Probating Decedent Estates

 
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Testamentary Estates

Probating a Will is the legal process of proving in the Probate Court that a Will is the decedent's valid Last Will and Testament, and appointing an Executor of the estate. Probate is the only process through which an Executor can acquire the legal authority to gather the decedent's assets and distribute them according to the terms of the Will. The Probate Court also provides an opportunity for creditors of the decedent to present claims against the estate.

The testator must sign his/her original Will in the presence of two witnesses. Notarized Wills that follow the requirements of the statute are self-proving, meaning that the affidavit relieves the witnesses from having to go to the Probate Court and testify under oath that the testator was of sound mind and that they did witness the testator signing the Will. If a Will is not self-proving, the witnesses must appear before the Probate Judge or Probate Clerk to testify to these facts. The Alabama Code provides that the Will may be probated in the county where the decedent was domiciled, or in the county designated in the Will, provided that the decedent had assets in such that county.

 The Probate process begins with the filing a Petition for Probate by the named executor of the estate, along with signed Waivers of Notice from next of kin, a death certificate, and a bond, if applicable. Notice of the case will then be served on all beneficiaries of the estate and to all known creditors via mail and to unknown creditors via publication. The executor will also need to file an inventory of the estate if it is required by the Will.

 Creditors have six months from the date the Court admitted the Will to Probate to file a claim in the case. Allowed creditor claims will have priority of payment over distribution to any listed beneficiary of the Will. After six months and once all claims are paid in full, the estate is eligible for final distribution of remaining property to any beneficiaries. Next, the Executor will file a file a report with the court and seek permission to close the estate. After the Probate Court signs an order approving final settlement and closing the estate, the case is over.

Intestate Estates

Probating an intestate estate (where the decedent did not have a Will) is similar in many ways to probating a testamentary estate – both cases involve filing a petition with the Probate Court and the appointment of a personal representative. Generally, the decedent’s surviving spouse and then next of kin have first and second rights, respectively, to petition the Probate Court for Letters of Administration.

Under Alabama law, the personal representative will need to post a surety bond in favor of the Probate Judge for an amount equal to or in excess of all the personal property owned by the estate. The personal representative also must give notice of their appointment to all creditors and potential beneficiaries of the estate. Personal representatives are also required to prepare and file an inventory within two months or their appointment, and annually thereafter, of all property in the personal representative’s control.

Unlike a case involving a Will, where the testator controls the disposition of their property, in a case with no Will, the Alabama’s intestate statute will dictate how a decedent’s property will be disbursed to the beneficiaries, after satisfying all creditor claims.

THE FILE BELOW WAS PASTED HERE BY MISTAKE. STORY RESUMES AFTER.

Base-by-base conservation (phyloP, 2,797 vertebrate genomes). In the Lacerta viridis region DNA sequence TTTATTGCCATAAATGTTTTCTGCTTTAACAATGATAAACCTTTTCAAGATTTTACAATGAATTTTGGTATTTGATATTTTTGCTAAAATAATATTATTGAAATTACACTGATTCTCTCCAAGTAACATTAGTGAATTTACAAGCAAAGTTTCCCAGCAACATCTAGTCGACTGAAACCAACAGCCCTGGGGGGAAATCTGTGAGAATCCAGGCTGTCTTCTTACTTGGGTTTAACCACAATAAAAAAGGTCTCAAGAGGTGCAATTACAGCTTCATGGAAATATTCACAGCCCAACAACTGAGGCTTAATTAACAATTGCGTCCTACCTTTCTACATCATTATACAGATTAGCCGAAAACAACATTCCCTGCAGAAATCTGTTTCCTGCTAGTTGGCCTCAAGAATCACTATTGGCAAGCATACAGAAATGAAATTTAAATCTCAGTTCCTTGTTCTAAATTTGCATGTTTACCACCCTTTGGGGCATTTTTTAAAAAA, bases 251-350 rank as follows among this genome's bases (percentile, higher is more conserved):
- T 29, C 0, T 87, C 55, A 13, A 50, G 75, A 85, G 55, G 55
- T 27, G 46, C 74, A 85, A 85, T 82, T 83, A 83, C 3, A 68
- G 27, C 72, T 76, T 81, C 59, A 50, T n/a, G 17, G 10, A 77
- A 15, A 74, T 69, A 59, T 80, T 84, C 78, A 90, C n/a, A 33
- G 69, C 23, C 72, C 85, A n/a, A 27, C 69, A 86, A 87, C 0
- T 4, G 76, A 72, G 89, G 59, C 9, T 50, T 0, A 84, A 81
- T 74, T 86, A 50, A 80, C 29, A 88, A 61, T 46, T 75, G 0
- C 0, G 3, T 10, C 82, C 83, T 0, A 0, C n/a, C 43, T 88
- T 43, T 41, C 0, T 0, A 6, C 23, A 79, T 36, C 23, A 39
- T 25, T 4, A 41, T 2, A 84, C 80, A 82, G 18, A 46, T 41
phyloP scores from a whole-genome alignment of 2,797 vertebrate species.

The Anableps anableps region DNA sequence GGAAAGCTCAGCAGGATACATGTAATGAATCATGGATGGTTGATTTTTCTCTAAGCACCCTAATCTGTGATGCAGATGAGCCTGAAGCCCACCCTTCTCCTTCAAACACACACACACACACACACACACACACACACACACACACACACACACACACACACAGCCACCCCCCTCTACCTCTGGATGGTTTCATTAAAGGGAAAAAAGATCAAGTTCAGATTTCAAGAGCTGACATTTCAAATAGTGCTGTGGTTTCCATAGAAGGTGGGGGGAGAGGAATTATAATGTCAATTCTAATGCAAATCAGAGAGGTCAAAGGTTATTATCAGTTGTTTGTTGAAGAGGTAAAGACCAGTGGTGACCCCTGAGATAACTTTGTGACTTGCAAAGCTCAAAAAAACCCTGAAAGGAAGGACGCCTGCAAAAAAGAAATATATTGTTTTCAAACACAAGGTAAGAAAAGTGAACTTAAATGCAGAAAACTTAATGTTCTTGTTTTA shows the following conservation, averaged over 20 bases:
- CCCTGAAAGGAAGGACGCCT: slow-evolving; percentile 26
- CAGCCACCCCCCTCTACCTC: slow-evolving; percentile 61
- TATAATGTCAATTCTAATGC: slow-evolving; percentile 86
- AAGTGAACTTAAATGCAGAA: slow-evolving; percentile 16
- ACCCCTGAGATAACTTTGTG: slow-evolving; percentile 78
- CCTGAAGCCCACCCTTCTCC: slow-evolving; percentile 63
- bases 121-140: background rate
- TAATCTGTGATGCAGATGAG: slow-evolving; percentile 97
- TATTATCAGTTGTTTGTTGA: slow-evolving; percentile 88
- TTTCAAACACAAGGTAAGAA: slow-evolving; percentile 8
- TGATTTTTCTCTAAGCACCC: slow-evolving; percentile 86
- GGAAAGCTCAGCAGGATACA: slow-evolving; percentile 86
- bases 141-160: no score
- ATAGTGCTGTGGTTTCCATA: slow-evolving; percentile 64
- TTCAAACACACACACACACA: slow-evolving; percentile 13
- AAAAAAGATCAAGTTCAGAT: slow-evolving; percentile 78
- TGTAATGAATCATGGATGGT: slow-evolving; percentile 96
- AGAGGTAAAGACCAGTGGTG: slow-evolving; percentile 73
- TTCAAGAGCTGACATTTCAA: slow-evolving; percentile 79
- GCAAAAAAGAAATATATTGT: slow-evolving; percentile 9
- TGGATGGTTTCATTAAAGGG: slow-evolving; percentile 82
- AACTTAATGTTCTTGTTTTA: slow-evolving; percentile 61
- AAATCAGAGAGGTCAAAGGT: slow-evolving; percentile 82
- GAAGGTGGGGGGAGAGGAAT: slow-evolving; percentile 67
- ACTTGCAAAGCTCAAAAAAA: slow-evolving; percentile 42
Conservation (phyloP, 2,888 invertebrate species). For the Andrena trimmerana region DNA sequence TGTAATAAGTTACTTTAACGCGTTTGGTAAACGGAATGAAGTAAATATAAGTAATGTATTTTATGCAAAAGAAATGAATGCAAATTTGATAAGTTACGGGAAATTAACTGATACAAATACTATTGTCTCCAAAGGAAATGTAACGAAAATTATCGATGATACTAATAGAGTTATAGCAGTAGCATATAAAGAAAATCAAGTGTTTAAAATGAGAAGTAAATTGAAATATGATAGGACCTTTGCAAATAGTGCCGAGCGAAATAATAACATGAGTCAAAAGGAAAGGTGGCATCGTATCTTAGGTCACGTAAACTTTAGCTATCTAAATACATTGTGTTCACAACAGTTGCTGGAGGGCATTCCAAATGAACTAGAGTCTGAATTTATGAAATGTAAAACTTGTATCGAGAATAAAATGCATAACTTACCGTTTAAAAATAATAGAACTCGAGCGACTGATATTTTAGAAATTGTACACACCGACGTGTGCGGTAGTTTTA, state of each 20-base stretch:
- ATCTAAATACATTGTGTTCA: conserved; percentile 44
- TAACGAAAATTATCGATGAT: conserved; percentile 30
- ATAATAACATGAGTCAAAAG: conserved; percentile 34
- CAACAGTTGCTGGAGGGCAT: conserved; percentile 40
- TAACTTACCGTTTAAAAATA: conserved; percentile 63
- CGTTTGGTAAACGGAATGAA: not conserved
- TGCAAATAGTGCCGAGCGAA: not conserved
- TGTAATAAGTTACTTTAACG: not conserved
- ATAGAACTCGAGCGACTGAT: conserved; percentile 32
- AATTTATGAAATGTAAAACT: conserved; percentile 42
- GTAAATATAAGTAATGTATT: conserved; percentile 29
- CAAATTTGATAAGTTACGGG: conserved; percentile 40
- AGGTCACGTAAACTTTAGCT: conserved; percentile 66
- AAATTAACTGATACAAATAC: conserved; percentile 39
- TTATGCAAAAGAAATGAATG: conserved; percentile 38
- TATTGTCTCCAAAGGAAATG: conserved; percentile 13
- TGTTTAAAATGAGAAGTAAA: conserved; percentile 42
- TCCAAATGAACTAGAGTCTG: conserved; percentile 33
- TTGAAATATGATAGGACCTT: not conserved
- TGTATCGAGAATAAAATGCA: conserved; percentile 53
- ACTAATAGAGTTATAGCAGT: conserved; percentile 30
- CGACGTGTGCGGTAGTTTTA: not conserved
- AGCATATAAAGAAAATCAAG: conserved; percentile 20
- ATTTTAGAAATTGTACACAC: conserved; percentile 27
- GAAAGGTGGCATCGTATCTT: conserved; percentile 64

The personal representative has general authority, without court approval, to:

Collect and retain assets;

Perform contracts;

Abandon valueless personal property;

Pay taxes and related expenses;

Employ attorneys, auditors, auctioneers, accountants, and other professionals;

Prosecute and defendant claims on behalf of the estate;

Operate an existing business; and

Other related, limited acts.

The personal representative, with prior court authorization, may enter into long-term leases, sell real property, and pay compensation to the personal representative.

Similar to a testamentary estate, after the personal representative has collected all assets of the estate and paid all claims in order of priority along with other fees and expenses, all remaining property may be distributed to the estate’s beneficiaries. The estate is then eligible for final settlement and, following a hearing, if needed, may be closed, completing the intestate administration process.

Alabama Small Estates Act

The Alabama Code allows decedent estates with few assets to expedite the probate process through filing a petition for a small estate case. The Alabama Code defines a small estate as one whose assets do not exceed $25,000.00 in 2009 dollars (this amount will be adjusted for inflation every year). Alabama Small Estate Act ("ASEA") cases also cannot hold title to real property even if that real property is worth less than the maximum asset amount.

The benefits of administering an estate under ASEA are that the process is simplified, the court does not appoint a personal representative, no bond is required, and the six-month claims period does not apply. Again, however, only certain small estates will qualify for probating pursuant to the ASEA.

Upon filing a verified petition for summary distribution of a small estate, the court will require publishing notice of the petition. Thirty days after this publication, the estate may file a request for distribution of the small estate, along with consents to distribution. Thereafter, creditors will first be paid, following by beneficiaries, and then the case may be closed.

Start to finish, small estate cases can take less than two months complete, saving both time and money for the estate.